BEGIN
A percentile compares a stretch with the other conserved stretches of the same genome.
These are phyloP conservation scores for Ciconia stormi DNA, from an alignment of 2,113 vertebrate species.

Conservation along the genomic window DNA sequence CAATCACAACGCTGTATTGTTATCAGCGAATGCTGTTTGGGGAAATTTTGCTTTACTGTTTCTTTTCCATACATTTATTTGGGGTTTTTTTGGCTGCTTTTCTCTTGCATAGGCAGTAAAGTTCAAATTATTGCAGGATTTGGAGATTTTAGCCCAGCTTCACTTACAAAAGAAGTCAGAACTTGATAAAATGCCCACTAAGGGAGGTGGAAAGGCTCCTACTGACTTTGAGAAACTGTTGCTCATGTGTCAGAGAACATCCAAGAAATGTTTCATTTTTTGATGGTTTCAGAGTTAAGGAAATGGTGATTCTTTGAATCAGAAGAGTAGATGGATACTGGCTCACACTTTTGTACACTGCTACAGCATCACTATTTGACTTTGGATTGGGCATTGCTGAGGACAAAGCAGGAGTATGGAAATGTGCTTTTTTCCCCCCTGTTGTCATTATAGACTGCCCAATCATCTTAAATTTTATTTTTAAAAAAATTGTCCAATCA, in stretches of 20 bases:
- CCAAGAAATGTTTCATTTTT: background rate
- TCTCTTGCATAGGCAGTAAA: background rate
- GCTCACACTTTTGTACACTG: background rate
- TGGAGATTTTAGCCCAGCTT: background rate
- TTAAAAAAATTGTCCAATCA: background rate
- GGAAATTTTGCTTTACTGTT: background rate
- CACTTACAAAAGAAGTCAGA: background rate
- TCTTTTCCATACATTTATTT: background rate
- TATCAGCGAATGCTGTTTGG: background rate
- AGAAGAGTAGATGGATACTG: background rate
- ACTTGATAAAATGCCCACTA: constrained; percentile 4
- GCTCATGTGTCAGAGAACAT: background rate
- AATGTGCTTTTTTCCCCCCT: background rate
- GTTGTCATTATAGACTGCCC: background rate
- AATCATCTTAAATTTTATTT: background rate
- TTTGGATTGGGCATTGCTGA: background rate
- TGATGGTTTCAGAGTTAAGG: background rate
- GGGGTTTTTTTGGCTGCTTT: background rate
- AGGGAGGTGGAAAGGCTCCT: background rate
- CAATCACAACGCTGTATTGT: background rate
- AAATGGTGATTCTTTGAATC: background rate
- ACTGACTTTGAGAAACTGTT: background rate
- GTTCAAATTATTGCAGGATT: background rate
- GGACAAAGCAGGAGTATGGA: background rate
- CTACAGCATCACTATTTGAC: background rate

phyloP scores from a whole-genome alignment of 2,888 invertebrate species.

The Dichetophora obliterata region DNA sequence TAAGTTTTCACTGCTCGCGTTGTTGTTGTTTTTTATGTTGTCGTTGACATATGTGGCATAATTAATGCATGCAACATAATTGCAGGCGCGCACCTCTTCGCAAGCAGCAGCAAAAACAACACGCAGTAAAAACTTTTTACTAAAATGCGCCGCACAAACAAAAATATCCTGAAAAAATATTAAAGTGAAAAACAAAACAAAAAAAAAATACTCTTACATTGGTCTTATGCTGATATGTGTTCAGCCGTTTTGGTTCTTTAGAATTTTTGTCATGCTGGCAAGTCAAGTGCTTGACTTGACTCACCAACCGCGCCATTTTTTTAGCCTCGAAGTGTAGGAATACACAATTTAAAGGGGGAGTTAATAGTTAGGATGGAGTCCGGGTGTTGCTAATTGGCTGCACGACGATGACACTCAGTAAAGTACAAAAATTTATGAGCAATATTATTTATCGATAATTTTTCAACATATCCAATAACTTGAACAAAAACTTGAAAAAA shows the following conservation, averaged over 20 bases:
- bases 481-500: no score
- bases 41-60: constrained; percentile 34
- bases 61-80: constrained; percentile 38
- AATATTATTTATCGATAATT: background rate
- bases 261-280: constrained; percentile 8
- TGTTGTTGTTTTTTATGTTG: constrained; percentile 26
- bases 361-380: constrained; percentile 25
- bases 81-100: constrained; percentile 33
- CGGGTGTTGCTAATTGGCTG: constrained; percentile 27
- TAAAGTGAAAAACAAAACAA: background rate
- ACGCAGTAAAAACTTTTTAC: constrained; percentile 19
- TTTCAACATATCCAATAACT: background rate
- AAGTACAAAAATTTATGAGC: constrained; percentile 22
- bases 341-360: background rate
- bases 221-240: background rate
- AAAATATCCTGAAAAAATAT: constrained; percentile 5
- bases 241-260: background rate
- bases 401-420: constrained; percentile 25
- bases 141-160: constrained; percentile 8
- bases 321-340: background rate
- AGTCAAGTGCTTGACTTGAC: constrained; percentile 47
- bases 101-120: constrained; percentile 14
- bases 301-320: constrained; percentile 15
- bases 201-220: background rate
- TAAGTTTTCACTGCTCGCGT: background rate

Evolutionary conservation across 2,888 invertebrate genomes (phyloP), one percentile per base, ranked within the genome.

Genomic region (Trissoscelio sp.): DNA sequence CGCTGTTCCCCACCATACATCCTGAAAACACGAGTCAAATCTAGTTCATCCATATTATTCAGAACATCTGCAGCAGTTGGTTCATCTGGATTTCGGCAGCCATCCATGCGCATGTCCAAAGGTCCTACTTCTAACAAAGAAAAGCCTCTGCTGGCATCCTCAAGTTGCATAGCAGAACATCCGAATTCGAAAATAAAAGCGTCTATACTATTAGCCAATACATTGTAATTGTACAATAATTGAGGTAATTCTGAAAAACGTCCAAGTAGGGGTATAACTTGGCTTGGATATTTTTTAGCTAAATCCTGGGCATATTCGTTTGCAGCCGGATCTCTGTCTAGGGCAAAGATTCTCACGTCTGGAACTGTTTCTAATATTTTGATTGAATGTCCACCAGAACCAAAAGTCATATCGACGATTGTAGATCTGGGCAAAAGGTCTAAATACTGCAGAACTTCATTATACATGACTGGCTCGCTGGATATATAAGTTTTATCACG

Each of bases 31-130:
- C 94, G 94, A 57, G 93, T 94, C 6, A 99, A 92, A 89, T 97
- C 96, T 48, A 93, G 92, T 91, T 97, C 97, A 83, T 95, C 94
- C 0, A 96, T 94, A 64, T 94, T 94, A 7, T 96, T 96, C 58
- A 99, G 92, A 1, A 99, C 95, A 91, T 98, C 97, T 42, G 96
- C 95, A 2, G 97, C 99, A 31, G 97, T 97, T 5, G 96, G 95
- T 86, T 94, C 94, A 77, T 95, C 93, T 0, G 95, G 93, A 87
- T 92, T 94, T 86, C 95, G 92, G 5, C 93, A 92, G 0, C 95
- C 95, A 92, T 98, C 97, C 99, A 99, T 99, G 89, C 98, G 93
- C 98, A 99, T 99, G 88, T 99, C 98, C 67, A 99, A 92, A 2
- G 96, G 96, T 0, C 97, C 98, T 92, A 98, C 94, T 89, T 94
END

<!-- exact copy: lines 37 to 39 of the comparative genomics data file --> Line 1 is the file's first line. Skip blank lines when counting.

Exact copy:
- bases 361-380: constrained; percentile 25
- bases 81-100: constrained; percentile 33
- CGGGTGTTGCTAATTGGCTG: constrained; percentile 27